During the first week of a child's inpatient admission, a steering meeting is held during which the team discusses each member's evaluation results and discusses potential goals for admission. Immediately following this meeting, a parent/caregiver conference is held with all participating disciplines present to review and finalize goals with the parent/caregivers. Throughout the child's admission, the team and parent/caregivers work together with each discipline coordinating therapies to meet the child's admission goals. Typical admission goals include, but are not limited to:

  • Increase weight
  • Increase PO intake
  • Increase food texture/types of food consumed
  • Advance chewing skills
  • Decrease G-tube/bottle dependence
  • Decrease problematic mealtime  behaviors
  • Assessment of and reduction of mealtime emesis (vomiting)

The interdisciplinary team and the caregivers develop measurable goals for each child's feeding behavior. Feeding behaviors are objectively measured and treatment decisions are data-based. Outcomes are assessed regularly throughout the admission. A primary goal is to establish feeding patterns, which can be maintained by the caregivers in the home and in other environments. Thus, caregiver training is an essential component to the success of the program.

Almost all children with feeding disorders display inappropriate mealtime behavior that interferes with food consumption, regardless of the disorder's etiology. Therefore, a major focus of the program for most children is on the behavioral assessment and treatment of feeding problems. The pediatric feeding disorders program has a long and successful history of applying the principles and procedures of applied behavior analysis to the assessment of feeding disorders. Throughout the child's admission, individualized behavioral assessments are conducted for a number of reasons: (a) to identify the appropriate behavioral treatment procedures; (b) to assess the efficacy of ongoing treatment and (c) to determine the components of treatment necessary to maintain treatment gains. Throughout the child's admission, the interdisciplinary team meets regularly to continually review and adjust the child's treatment as necessary to meet admission goals.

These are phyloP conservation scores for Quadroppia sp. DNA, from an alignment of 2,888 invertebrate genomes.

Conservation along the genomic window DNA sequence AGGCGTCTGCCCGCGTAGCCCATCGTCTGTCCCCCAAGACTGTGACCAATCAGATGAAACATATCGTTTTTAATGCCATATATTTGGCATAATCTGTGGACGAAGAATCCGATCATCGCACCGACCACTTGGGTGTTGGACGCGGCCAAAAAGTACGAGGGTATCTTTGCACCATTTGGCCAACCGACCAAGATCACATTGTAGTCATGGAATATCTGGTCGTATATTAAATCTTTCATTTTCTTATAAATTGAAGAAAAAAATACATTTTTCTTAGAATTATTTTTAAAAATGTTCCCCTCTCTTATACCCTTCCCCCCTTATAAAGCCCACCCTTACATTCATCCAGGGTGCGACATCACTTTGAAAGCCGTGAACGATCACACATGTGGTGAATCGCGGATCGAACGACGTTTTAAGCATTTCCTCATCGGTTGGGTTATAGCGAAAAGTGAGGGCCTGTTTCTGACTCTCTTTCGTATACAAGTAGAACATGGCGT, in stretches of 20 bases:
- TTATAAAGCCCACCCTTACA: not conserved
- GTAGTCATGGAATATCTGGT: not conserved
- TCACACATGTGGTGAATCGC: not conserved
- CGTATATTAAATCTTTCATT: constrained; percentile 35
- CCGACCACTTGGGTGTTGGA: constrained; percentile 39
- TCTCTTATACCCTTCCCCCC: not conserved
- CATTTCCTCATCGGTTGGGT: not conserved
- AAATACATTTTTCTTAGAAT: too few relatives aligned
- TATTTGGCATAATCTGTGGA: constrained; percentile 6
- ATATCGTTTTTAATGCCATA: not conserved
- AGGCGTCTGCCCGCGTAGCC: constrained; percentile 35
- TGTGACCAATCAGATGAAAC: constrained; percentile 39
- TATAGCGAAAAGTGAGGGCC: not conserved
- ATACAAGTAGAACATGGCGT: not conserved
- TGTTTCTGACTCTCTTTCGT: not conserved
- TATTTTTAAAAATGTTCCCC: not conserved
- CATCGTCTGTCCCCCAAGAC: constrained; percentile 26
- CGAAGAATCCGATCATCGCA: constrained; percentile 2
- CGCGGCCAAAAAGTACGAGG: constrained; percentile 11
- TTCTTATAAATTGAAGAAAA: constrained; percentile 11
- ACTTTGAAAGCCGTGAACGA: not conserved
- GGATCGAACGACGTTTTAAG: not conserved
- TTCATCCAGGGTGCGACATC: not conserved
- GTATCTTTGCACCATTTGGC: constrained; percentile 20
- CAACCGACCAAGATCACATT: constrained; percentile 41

Prior to discharge, a parent/caregiver meeting is held to review with the parent/caregiver the outcomes of treatment and plans for follow-up care. Typically, children receiving behavioral treatment during the admission will receive follow-up services from behavioral psychology for two years post-treatment, with continued adjustment and monitoring of home treatment protocols to ensure the child's continued improvement at home. Other disciplines will also provide follow-up services, usually through Feeding and Swallowing Clinic visits, or in conjunction with the behavioral psychology follow-up.

 

For a complete overview of our Feeding Disorder Program, please visit the Pediatric Feeding Disorders Program homepage.

Appointments & Referrals

FIND A SPECIALIST

Publications

Read inspiring stories, news and updates about the Institute's patient care, research, special education, professional training, and community programs.

 

Resource Finder

 

A free resource that provides access to information and support for individuals and families living with developmental disabilities.